Funding, Flywheels and the Future of Healthtech with Folklore Ventures
Why Folklore's going long on health and literally dancing out of bed
Healthtech investing seems to be the flavour of the month (or year?). And given our recent killer panel had so much interest and endless follow-up Q’s, it only seemed appropriate to deliver more of the goods.
So today, we’re diving deep with Alister Coleman, Partner and Founder of the fabulous Folklore Ventures. (Yes, they are my partners and I’m biased. But I wouldn’t have partnered with them if they weren’t actually awesome).
🌈 TL;DR of what we cover
Why Folklore is going long on healthtech
What they saw in their current portfolio - Swoop Aero, HealthMatch, Arli & Komodo
Thoughts on the healthtech and investing landscape in Aus
What gets Alister tap dancing out of bed in the morning
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We had an awesome Melbourne drinks despite the weather gods this week ❤️
Sydney - I’m so sorry… given the current state of affairs we’re going to play it safe and postpone until 2022. Thanks for all the interest and promise we’ll see you soon
Something about having to wait making it sweeter?
Ok, let’s jump in…
So Folklore - you’ve been in the game for a while as “first cheque to forever” investors, with the goal to identify and help visionary companies at the early stages of their journeys. Though you’re an industry agnostic fund - clearly healthtech has been a focus. So, the obvious question: why healthtech?
To put it bluntly, we all die eventually and quality of life up until that point is really important. Everybody experiences wellbeing in a different way, and we believe that technology – in particular, software – has the potential to really impact people's lives and to improve people's wellbeing. We’ve seen this in our portfolio already in mental wellbeing, addiction and helping people get into clinical trials that they can't access or work out how to apply for.
As an investor who's now backed a few companies in the space, what do you see as the key healthtech opportunities that get you really excited?
I think that there is a huge opportunity to improve people’s wellbeing outside of traditional medicine. We've seen the onset of that through products like Headspace and Calm, but the opportunity extends so much further than that into preventative medicine and helping people to identify where they could be healthier and how their wellbeing could be facilitated by-products or applications that enable them to take control of their wellbeing. Preventative Health is really powerful.
There is also a huge opportunity around clinical diagnosis and the utilisation of data in order to help people's wellbeing and other conditions. I'm very excited about the entire value chain.
I'm being intentionally vague about my excitement because I think if you are too narrowly-focused on what can be done, you’ll miss a lot of opportunities and we believe there is a total white space for the development of products to facilitate better wellbeing.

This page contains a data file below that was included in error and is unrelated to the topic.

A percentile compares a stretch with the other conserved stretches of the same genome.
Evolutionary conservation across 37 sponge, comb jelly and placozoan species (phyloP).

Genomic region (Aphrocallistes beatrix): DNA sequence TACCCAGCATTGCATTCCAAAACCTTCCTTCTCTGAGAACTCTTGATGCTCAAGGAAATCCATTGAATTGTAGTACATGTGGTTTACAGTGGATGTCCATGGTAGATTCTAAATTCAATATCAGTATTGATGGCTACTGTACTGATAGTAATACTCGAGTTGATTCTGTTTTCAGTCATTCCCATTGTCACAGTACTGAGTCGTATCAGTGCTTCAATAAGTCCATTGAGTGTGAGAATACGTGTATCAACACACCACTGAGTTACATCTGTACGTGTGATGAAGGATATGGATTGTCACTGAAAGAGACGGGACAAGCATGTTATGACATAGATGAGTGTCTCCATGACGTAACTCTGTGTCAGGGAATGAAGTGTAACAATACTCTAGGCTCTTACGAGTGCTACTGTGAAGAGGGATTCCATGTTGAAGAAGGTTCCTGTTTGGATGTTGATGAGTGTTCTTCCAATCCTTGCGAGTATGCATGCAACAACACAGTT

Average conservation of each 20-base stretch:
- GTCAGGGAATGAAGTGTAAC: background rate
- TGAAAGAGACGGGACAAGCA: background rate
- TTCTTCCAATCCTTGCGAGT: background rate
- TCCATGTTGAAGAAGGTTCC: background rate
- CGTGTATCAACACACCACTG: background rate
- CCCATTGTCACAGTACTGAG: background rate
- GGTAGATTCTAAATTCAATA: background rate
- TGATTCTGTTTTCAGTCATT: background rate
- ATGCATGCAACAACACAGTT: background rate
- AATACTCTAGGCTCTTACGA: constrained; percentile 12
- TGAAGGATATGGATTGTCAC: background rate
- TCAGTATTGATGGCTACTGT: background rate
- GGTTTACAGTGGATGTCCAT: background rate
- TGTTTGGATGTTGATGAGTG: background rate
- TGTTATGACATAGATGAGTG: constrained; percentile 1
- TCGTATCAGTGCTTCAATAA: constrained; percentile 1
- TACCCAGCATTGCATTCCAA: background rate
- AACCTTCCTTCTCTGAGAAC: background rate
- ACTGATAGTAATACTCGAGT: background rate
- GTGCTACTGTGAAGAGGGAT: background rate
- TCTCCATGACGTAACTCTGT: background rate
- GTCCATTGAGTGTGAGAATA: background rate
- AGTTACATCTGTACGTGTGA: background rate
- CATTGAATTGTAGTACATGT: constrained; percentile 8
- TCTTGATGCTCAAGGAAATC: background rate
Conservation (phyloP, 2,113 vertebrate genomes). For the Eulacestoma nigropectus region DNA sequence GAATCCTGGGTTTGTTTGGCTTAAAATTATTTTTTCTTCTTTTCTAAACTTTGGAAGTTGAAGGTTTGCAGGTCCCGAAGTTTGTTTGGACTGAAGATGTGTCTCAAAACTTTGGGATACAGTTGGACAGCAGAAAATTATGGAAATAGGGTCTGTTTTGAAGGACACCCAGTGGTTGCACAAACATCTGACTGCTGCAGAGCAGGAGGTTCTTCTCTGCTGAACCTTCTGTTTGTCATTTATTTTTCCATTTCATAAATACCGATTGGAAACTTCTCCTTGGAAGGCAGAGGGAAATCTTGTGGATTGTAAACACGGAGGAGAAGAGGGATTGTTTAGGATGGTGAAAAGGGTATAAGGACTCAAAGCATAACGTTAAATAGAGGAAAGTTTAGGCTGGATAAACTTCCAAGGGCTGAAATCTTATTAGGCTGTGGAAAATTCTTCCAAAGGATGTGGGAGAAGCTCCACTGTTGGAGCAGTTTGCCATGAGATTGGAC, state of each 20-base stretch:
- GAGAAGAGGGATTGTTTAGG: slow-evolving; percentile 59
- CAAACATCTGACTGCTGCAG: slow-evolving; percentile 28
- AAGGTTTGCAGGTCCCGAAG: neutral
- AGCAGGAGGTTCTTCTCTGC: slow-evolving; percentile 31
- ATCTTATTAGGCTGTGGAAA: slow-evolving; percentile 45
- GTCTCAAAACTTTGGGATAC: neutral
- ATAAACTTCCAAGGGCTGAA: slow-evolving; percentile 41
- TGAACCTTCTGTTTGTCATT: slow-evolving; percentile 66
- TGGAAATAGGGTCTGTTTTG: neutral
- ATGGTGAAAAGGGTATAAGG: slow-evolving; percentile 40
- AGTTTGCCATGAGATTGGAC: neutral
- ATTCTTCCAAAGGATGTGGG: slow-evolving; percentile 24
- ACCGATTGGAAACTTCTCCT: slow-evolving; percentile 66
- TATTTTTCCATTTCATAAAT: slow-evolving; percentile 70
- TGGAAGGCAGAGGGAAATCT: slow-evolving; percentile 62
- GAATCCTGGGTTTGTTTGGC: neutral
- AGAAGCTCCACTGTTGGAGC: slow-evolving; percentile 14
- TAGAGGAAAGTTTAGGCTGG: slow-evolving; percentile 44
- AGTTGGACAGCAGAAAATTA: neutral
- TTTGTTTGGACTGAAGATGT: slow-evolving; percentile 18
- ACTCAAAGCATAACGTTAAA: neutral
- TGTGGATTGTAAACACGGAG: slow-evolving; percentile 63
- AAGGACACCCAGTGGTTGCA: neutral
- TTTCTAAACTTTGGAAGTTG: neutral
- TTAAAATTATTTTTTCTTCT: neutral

Diagnostic is great, but preventative… whole new world. Sounds like you're really excited about the full end-to-end spectrum and the redesign and acceleration of healthcare and in all different ways…
Harnessing compute power and software to synthesise complex information, or chemical compounds or design drugs in simulations before we even get to the point of testing them, is going to be quite extraordinary. Hopefully, these advances will also bring down the cost of medicine and the time it takes for people to get better.
A lot of people reading this might already feel the pain of, or be a contributor to, the inefficiency and lack of productivity in the delivery of healthcare. Software will bring major advances that will help people manage patient outcomes and care while putting patients first.
The better the experience for the practitioner, the more time that they can devote to patient care and the better the outcome hopefully for patients. This is one huge flywheel and I think it’s a fascinating area to be investing in.
And that flywheel is only just getting started. Diving into a couple of the companies that you've backed already: Swoop Aero, HealthMatch, Arli and now Komodo… What made you invest in those particular companies?
At the core of these investments we’ve made is one common thread: using technology to deliver impactful change that can ultimately create really large scalable companies, and improve our quality of life.
Swoop Aero, HealthMatch, Komodo and Arli are using software to solve some of the biggest challenges to our health at scale – respectively, last-mile drone delivery of critical medical supplies, opening up life-saving clinical trials, enabling schools to track students’ wellbeing more effectively and helping people overcome their addiction challenges.
When the healthcare industry as a whole sees the power of being able to do things quicker, safer and with less spoilage and less cost, that will spark a movement towards prioritising the patient that is going to be hard to reverse.